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Law In Nepal Sets Penalties For Forcing A Woman Into A Menstrual Shed

Kamala stands in front of the hut where she sleeps when she has her period. She lives in western Nepal and was 14 when the photo was taken for an NPR story. She told us: "I'm afraid of snakes and men."
Jane Greenhalgh
Kamala stands in front of the hut where she sleeps when she has her period. She lives in western Nepal and was 14 when the photo was taken for an NPR story. She told us: "I'm afraid of snakes and men."

Nepal's government has enacted a new law aimed at stopping the practice of forcing a woman who is menstruating, or has just given birth, to sleep outside their home, in a hut or shed.

According to the law, any family member who forces a woman to practice "chaupadi" — the Nepali term used for menstrual isolation — can be punished with a jail sentence of 3 months and/or a fine of 3,000 rupees (about $30).

Toyam Raya, spokesperson for the Ministry of Women, Children and Social Welfare, told NPR that the new law will be implemented within a week.

The change comes in the wake of the highly publicized deaths of three women practicing chaupadi in the last ten months. Opponents of the practice celebrate the bill, which passed in parliament on Wednesday, as a legal victory showing the government now takes the issue seriously. But some women's rights activists question whether law enforcement can change deeply held beliefs. And there are questions about how the law will be enforced.

Chaupadi, which has roots in Hindu scriptures, is practiced in some communities due to the belief that menstruating women can cause bad luck, like illness in the family or crop failure. Chaupadi can take various forms but often means women and girls sleep in sheds outside the house, which exposes them to dangers. An 18-year-old died from a snakebite while staying in one of the sheds last month. A 15-year-old girl died from smoke inhalation after lighting a fire to warm the shed in December. The month before a young woman died of undetermined causes while staying in a chaupadi shed.

Nepal's Supreme Court actually banned the practice in 2005. But without any mechanism to enforce the ban, chaupadi has proved hard to stamp out.

"Chaupadi didn't end, because there was no law to punish people even after the Supreme Court outlawed the practice," Krishna Bhakta Pokhrel, a lawmaker involved with drafting the new bill, told The Himalayan Times.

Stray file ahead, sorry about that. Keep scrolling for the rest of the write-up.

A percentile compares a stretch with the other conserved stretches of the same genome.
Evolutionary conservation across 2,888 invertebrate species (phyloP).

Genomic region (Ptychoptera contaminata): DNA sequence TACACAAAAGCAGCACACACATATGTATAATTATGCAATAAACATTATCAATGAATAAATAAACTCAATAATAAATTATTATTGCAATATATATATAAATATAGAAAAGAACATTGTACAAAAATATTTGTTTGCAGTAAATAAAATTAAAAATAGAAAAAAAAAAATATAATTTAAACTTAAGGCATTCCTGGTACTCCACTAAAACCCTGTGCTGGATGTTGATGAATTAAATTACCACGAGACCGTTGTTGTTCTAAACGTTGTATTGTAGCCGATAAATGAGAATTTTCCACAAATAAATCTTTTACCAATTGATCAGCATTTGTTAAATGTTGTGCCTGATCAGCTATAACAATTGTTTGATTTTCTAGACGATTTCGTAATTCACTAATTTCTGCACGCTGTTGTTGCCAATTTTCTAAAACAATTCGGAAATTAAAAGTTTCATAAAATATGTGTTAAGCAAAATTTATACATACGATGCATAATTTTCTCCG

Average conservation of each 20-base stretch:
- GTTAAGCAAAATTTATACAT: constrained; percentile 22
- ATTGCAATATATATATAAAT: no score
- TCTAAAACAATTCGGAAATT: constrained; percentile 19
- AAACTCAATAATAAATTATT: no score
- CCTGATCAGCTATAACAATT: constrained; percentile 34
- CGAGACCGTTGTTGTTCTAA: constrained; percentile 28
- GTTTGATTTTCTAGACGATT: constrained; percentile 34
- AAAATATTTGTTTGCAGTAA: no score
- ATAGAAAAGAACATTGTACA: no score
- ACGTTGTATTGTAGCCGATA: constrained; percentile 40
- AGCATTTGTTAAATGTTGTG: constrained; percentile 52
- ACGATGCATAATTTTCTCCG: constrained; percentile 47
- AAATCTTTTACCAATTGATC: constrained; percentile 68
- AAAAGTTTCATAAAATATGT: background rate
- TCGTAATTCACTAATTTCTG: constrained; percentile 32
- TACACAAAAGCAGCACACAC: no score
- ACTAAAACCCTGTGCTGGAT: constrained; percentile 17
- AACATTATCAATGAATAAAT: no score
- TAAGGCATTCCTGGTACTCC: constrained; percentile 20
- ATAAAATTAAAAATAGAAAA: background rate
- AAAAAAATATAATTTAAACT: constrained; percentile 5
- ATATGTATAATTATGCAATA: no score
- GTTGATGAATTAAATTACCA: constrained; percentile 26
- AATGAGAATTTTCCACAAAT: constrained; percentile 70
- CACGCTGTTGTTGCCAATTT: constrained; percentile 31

A 2010 government study found 19 percent of Nepali women practiced chaupadi, but the figure was nearly 50 percent in the mid- and far-west of the country. As late as this year, 60 percent of people in one western region didn't even know the practice was illegal, according to a study conducted by two non-governmental organizations.

The new law is part of a series of bills formulated to replace the country's old criminal code, the Muluki Ain. The changes are an effort to integrate modern and traditional laws, the Kathmandu Post reports. Another law sets a one-to-two-year jail sentence and a fine of 10,000 to 20,000 rupees for tampering with a photo, motivated by concern among politicians for the use of their images on social media.

The anti-chapaudi initiative will have another component. Raya says local police will be tasked with destroying the sheds and making sure families don't rebuild them. That's a tactic the police have tried in the past, including after one of the deaths last year.

But it is unclear how the police will proceed with this task. Destroying sheds may prove difficult, as the multipurpose sheds are sometimes used for storage and keeping animals.

If a woman chooses to practice chaupadi, Raya says she will only be allowed to do so by staying in a separate room inside the house.

As for the penalties, a woman would in theory have to complain to the police, or someone would have to on her behalf. That would mean that a woman would likely have to file a complaint against a family member.

Raya previously told NPR law enforcement would not end chaupadi because of its long history of practice. He now says the new consequences will deter people: "Of course chaupadi will be reduced now. Once this law is in place people will be forced to follow it, and they will be scared of the punishment if they don't."

Not everyone is convinced the new law will work.

"It's a fallacy that it's men who make the woman do this. Yes Nepal's patriarchal society plays a part, but it's the women who make themselves follow chaupadi," local women's rights activist Pema Lhaki told the AFP news agency.

Lhaki says strategic interventions aimed at the root causes of chaupadi are needed. But even still, she says, it will likely come down to waiting a generation for change.

Danielle Preiss is a Kathmandu-based print and radio journalist. She tweets @daniellepreiss.

Copyright 2020 NPR. To see more, visit https://www.npr.org.

Danielle Preiss
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